- North Branch Railroad Bridge Chicago and North Western Railroad Northwestern Historic Bascule Bridge – Sitting south of the Kinzie Street Bridge, this railroad bridge is always in the up position and is no longer used by trains. …On aesthetic terms, this strange movable bridge is one of only a few bascule bridges in Chicago where the counterweight is above the ground. Like the Lakeshore Drive Bridge, this bascule set records when it was built. At the time of its completion, it was the heaviest as well as the longest bascule leaf in the world! The bridge was built in 1907, with its design being provided by Joseph Strauss, who was an important person who worked to develop the bascule bridge designs, and would often be angry at Chicago since he felt the designs the city was using were to close to his patented designs. The steel superstructure was fabricated by the Toledo-Massillon Bridge Company of Toledo, Ohio. This rail-line was owned by the Chicago and North Western Railway until Union Pacific bought them out in 1995
- Senators’ Statements — National Geographic Magazine – “To help kick off Geography Awareness Week, National Geographic invited all 100 U.S. Senators to draw a map of their home state from memory and to label at least three important places. Here’s the gallery of maps from the brave Senators who took the challenge. The maps reveal home-state pride, personal history, and even some geographic humor.” Some Senators link everything to their own history, some link to the history of the state itself.
- Foodie Rant – Properly Sauced? Try Properly Ripped Off. – Chicagoist – Sometimes, one expects to be overcharged. If you’re having a drink at the Signature Room, you’re renting space at the top of the world. If you order a martini at Charlie Trotters, you probably don’t care about the price. On the other hand, when I walk into an average 2-star restaurant and get charged $14 for a martini, I want to go beat the bartender over the head with a bottle. If the martini is bad, as it often is, the situation deteriorates. A decent $14 cocktail is a mild insult; a bad $14 cocktail is a slap in the face.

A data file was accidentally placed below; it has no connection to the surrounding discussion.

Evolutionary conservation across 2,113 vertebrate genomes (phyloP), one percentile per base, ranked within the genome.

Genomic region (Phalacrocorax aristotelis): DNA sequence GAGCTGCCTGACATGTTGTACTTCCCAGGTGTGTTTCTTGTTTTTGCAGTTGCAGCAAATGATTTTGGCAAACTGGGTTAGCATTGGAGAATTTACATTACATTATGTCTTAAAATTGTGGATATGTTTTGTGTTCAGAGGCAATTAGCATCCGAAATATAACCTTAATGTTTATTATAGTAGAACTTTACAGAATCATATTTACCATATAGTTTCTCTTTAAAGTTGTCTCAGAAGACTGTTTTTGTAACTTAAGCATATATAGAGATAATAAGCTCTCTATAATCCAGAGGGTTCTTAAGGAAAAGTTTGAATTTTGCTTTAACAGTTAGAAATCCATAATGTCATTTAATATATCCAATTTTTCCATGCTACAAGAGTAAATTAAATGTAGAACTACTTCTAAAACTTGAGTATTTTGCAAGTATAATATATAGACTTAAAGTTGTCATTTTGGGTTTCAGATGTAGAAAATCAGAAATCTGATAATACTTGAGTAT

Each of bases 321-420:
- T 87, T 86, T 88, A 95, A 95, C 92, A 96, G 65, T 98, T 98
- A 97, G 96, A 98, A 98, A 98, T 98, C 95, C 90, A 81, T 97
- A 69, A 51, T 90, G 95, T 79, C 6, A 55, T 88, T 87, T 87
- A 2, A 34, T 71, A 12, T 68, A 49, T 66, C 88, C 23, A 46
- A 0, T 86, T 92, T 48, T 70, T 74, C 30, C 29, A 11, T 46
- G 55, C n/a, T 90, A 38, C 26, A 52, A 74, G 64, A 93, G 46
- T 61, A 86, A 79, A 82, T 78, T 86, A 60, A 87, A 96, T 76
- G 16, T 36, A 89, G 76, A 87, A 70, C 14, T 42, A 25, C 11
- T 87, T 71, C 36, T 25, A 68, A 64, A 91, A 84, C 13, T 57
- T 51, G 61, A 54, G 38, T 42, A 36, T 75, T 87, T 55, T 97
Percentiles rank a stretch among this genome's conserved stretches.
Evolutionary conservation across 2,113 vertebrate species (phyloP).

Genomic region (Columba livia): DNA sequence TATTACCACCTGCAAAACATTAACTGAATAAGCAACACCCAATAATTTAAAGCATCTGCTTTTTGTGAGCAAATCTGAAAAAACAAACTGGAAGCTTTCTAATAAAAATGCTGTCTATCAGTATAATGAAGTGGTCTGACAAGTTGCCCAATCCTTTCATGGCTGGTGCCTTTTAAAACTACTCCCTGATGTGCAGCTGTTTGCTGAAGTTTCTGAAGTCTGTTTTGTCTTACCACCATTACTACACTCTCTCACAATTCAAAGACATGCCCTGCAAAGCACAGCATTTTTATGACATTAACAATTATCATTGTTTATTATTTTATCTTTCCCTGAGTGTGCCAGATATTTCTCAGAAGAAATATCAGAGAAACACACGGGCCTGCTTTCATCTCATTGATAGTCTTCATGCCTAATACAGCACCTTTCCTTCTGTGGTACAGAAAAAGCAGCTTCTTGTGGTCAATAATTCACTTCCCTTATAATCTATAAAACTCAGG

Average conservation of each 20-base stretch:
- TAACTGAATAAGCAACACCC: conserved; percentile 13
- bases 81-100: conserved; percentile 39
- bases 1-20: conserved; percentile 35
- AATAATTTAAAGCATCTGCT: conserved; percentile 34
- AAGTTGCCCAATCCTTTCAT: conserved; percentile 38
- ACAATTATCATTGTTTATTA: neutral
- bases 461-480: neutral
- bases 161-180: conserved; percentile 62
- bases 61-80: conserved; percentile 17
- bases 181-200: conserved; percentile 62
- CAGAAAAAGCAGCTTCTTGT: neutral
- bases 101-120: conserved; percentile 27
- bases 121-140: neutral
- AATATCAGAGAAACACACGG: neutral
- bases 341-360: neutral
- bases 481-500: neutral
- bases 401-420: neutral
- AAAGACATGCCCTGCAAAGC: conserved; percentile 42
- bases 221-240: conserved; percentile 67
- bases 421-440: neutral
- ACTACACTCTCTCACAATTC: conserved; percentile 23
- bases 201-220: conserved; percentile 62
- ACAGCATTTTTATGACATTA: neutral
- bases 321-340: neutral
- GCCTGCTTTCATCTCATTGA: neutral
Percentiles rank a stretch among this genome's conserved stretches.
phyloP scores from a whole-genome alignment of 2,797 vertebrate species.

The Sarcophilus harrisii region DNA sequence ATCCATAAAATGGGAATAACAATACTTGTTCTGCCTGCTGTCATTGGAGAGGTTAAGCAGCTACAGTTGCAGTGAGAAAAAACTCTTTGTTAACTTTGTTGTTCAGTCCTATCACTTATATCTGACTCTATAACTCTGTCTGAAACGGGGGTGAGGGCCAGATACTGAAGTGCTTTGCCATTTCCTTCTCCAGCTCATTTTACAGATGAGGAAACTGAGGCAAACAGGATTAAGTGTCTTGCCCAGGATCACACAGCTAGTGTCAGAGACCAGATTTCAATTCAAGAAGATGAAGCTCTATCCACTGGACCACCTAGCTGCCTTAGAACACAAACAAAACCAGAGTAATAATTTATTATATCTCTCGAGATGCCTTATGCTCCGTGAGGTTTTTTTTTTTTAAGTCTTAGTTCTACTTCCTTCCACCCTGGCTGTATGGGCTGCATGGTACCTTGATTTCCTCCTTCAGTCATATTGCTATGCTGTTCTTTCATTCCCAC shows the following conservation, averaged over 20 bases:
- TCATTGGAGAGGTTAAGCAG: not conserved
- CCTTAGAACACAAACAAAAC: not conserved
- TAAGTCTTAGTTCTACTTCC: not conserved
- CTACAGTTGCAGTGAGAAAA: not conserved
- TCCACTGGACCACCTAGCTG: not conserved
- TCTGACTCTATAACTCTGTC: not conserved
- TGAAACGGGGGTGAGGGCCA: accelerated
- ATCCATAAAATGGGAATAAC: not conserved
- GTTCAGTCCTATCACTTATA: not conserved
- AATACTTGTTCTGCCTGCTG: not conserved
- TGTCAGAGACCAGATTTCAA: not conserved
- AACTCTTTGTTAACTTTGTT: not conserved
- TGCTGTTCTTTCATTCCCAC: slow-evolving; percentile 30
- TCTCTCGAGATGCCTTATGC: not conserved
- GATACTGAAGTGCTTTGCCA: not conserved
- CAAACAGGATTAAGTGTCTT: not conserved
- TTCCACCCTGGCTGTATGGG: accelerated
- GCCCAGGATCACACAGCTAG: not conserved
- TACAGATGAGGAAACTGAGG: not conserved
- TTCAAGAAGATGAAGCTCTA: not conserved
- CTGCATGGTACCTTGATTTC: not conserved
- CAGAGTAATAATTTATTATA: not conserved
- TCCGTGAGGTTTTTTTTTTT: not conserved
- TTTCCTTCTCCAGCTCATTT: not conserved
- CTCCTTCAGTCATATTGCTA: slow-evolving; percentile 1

This American Life-307: In the Shadow of the City – Act Three. Yes, In My Backyard.
The story of the government cracking down on smokestack emissions at a city factory … even though the residents LIKE the emissions. We hear from Jorge Just, who explains the one, magical, special secret about Chicago no one outside Chicago ever believes is true, from Brian Urbaszewski, Director of Environmental Health Programs for the American Lung Association in Chicago; and from Julie Armitage, Manager of Compliance and Enforcement for the Bureau of Air at the Illinois State EPA. (9 minutes)
- Ebook statistics | swanksalot | LibraryThing – ebooks available – much more than anticipated, many of them free, public domain books. If you are a Library Thing member, this link will link to your bookshttp://www.librarything.com/profile/MEMBERNAME/stats/ebooks